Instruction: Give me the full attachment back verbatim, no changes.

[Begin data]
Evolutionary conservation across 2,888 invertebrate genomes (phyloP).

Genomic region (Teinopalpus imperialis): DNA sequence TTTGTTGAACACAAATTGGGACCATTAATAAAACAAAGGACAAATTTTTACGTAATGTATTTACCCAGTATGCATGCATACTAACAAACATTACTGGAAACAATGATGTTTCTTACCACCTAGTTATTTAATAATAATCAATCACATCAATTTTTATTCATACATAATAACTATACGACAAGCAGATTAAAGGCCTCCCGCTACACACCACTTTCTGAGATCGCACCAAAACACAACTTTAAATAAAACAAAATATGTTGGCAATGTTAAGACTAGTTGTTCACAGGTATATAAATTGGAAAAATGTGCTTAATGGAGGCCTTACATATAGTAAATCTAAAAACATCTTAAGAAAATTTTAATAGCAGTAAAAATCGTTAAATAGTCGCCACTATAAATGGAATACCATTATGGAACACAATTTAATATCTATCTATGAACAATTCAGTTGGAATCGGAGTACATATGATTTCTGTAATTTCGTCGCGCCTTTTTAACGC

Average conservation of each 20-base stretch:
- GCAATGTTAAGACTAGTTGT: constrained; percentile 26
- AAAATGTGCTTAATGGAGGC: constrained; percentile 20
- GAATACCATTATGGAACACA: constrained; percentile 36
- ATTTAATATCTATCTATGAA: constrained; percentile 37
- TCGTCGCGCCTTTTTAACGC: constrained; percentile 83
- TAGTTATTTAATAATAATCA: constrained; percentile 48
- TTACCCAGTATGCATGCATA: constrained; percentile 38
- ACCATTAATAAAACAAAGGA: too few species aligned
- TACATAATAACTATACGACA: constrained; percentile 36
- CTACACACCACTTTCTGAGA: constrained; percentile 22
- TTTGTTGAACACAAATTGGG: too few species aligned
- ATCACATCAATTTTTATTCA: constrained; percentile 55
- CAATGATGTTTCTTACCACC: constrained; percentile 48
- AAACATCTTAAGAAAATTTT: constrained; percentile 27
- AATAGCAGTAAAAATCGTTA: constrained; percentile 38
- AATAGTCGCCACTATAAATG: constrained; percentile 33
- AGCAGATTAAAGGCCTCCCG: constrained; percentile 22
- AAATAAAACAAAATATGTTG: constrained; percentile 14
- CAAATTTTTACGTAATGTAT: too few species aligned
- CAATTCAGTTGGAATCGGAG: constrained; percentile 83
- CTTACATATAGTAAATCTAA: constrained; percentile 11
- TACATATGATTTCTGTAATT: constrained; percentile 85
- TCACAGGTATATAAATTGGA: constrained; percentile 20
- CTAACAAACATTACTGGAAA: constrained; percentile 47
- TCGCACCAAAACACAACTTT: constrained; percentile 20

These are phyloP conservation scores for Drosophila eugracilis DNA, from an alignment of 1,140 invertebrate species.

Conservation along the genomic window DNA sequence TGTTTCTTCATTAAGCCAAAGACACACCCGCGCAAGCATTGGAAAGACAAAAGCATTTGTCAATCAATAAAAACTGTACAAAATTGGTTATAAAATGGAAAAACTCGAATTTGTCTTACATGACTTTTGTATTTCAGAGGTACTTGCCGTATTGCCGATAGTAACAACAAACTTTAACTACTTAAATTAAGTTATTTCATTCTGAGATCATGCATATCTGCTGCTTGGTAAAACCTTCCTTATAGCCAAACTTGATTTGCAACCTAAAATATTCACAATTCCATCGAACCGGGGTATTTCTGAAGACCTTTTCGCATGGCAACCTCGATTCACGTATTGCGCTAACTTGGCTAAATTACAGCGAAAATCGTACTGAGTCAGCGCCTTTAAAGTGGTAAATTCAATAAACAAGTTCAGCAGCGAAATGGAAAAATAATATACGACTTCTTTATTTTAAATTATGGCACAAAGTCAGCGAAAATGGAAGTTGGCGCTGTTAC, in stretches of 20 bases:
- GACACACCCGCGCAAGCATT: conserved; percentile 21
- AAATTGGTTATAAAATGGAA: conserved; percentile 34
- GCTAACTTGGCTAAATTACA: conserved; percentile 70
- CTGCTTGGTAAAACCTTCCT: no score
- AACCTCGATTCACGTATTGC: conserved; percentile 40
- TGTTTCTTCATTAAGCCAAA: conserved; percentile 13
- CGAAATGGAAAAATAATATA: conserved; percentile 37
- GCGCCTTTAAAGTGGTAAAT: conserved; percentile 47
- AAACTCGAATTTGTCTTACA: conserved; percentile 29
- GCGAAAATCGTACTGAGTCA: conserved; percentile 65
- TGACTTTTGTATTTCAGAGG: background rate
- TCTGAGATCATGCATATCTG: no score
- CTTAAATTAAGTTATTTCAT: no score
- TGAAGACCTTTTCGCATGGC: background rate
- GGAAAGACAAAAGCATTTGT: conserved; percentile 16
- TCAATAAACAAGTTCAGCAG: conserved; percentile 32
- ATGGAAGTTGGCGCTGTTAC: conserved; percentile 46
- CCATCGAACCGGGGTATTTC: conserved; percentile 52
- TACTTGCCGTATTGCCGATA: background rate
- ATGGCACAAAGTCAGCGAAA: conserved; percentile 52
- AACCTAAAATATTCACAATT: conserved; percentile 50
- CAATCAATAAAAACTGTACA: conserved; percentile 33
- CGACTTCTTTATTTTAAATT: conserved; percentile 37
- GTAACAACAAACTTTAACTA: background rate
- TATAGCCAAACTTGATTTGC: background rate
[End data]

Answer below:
Evolutionary conservation across 2,888 invertebrate genomes (phyloP).

Genomic region (Teinopalpus imperialis): DNA sequence TTTGTTGAACACAAATTGGGACCATTAATAAAACAAAGGACAAATTTTTACGTAATGTATTTACCCAGTATGCATGCATACTAACAAACATTACTGGAAACAATGATGTTTCTTACCACCTAGTTATTTAATAATAATCAATCACATCAATTTTTATTCATACATAATAACTATACGACAAGCAGATTAAAGGCCTCCCGCTACACACCACTTTCTGAGATCGCACCAAAACACAACTTTAAATAAAACAAAATATGTTGGCAATGTTAAGACTAGTTGTTCACAGGTATATAAATTGGAAAAATGTGCTTAATGGAGGCCTTACATATAGTAAATCTAAAAACATCTTAAGAAAATTTTAATAGCAGTAAAAATCGTTAAATAGTCGCCACTATAAATGGAATACCATTATGGAACACAATTTAATATCTATCTATGAACAATTCAGTTGGAATCGGAGTACATATGATTTCTGTAATTTCGTCGCGCCTTTTTAACGC

Average conservation of each 20-base stretch:
- GCAATGTTAAGACTAGTTGT: constrained; percentile 26
- AAAATGTGCTTAATGGAGGC: constrained; percentile 20
- GAATACCATTATGGAACACA: constrained; percentile 36
- ATTTAATATCTATCTATGAA: constrained; percentile 37
- TCGTCGCGCCTTTTTAACGC: constrained; percentile 83
- TAGTTATTTAATAATAATCA: constrained; percentile 48
- TTACCCAGTATGCATGCATA: constrained; percentile 38
- ACCATTAATAAAACAAAGGA: too few species aligned
- TACATAATAACTATACGACA: constrained; percentile 36
- CTACACACCACTTTCTGAGA: constrained; percentile 22
- TTTGTTGAACACAAATTGGG: too few species aligned
- ATCACATCAATTTTTATTCA: constrained; percentile 55
- CAATGATGTTTCTTACCACC: constrained; percentile 48
- AAACATCTTAAGAAAATTTT: constrained; percentile 27
- AATAGCAGTAAAAATCGTTA: constrained; percentile 38
- AATAGTCGCCACTATAAATG: constrained; percentile 33
- AGCAGATTAAAGGCCTCCCG: constrained; percentile 22
- AAATAAAACAAAATATGTTG: constrained; percentile 14
- CAAATTTTTACGTAATGTAT: too few species aligned
- CAATTCAGTTGGAATCGGAG: constrained; percentile 83
- CTTACATATAGTAAATCTAA: constrained; percentile 11
- TACATATGATTTCTGTAATT: constrained; percentile 85
- TCACAGGTATATAAATTGGA: constrained; percentile 20
- CTAACAAACATTACTGGAAA: constrained; percentile 47
- TCGCACCAAAACACAACTTT: constrained; percentile 20

These are phyloP conservation scores for Drosophila eugracilis DNA, from an alignment of 1,140 invertebrate species.

Conservation along the genomic window DNA sequence TGTTTCTTCATTAAGCCAAAGACACACCCGCGCAAGCATTGGAAAGACAAAAGCATTTGTCAATCAATAAAAACTGTACAAAATTGGTTATAAAATGGAAAAACTCGAATTTGTCTTACATGACTTTTGTATTTCAGAGGTACTTGCCGTATTGCCGATAGTAACAACAAACTTTAACTACTTAAATTAAGTTATTTCATTCTGAGATCATGCATATCTGCTGCTTGGTAAAACCTTCCTTATAGCCAAACTTGATTTGCAACCTAAAATATTCACAATTCCATCGAACCGGGGTATTTCTGAAGACCTTTTCGCATGGCAACCTCGATTCACGTATTGCGCTAACTTGGCTAAATTACAGCGAAAATCGTACTGAGTCAGCGCCTTTAAAGTGGTAAATTCAATAAACAAGTTCAGCAGCGAAATGGAAAAATAATATACGACTTCTTTATTTTAAATTATGGCACAAAGTCAGCGAAAATGGAAGTTGGCGCTGTTAC, in stretches of 20 bases:
- GACACACCCGCGCAAGCATT: conserved; percentile 21
- AAATTGGTTATAAAATGGAA: conserved; percentile 34
- GCTAACTTGGCTAAATTACA: conserved; percentile 70
- CTGCTTGGTAAAACCTTCCT: no score
- AACCTCGATTCACGTATTGC: conserved; percentile 40
- TGTTTCTTCATTAAGCCAAA: conserved; percentile 13
- CGAAATGGAAAAATAATATA: conserved; percentile 37
- GCGCCTTTAAAGTGGTAAAT: conserved; percentile 47
- AAACTCGAATTTGTCTTACA: conserved; percentile 29
- GCGAAAATCGTACTGAGTCA: conserved; percentile 65
- TGACTTTTGTATTTCAGAGG: background rate
- TCTGAGATCATGCATATCTG: no score
- CTTAAATTAAGTTATTTCAT: no score
- TGAAGACCTTTTCGCATGGC: background rate
- GGAAAGACAAAAGCATTTGT: conserved; percentile 16
- TCAATAAACAAGTTCAGCAG: conserved; percentile 32
- ATGGAAGTTGGCGCTGTTAC: conserved; percentile 46
- CCATCGAACCGGGGTATTTC: conserved; percentile 52
- TACTTGCCGTATTGCCGATA: background rate
- ATGGCACAAAGTCAGCGAAA: conserved; percentile 52
- AACCTAAAATATTCACAATT: conserved; percentile 50
- CAATCAATAAAAACTGTACA: conserved; percentile 33
- CGACTTCTTTATTTTAAATT: conserved; percentile 37
- GTAACAACAAACTTTAACTA: background rate
- TATAGCCAAACTTGATTTGC: background rate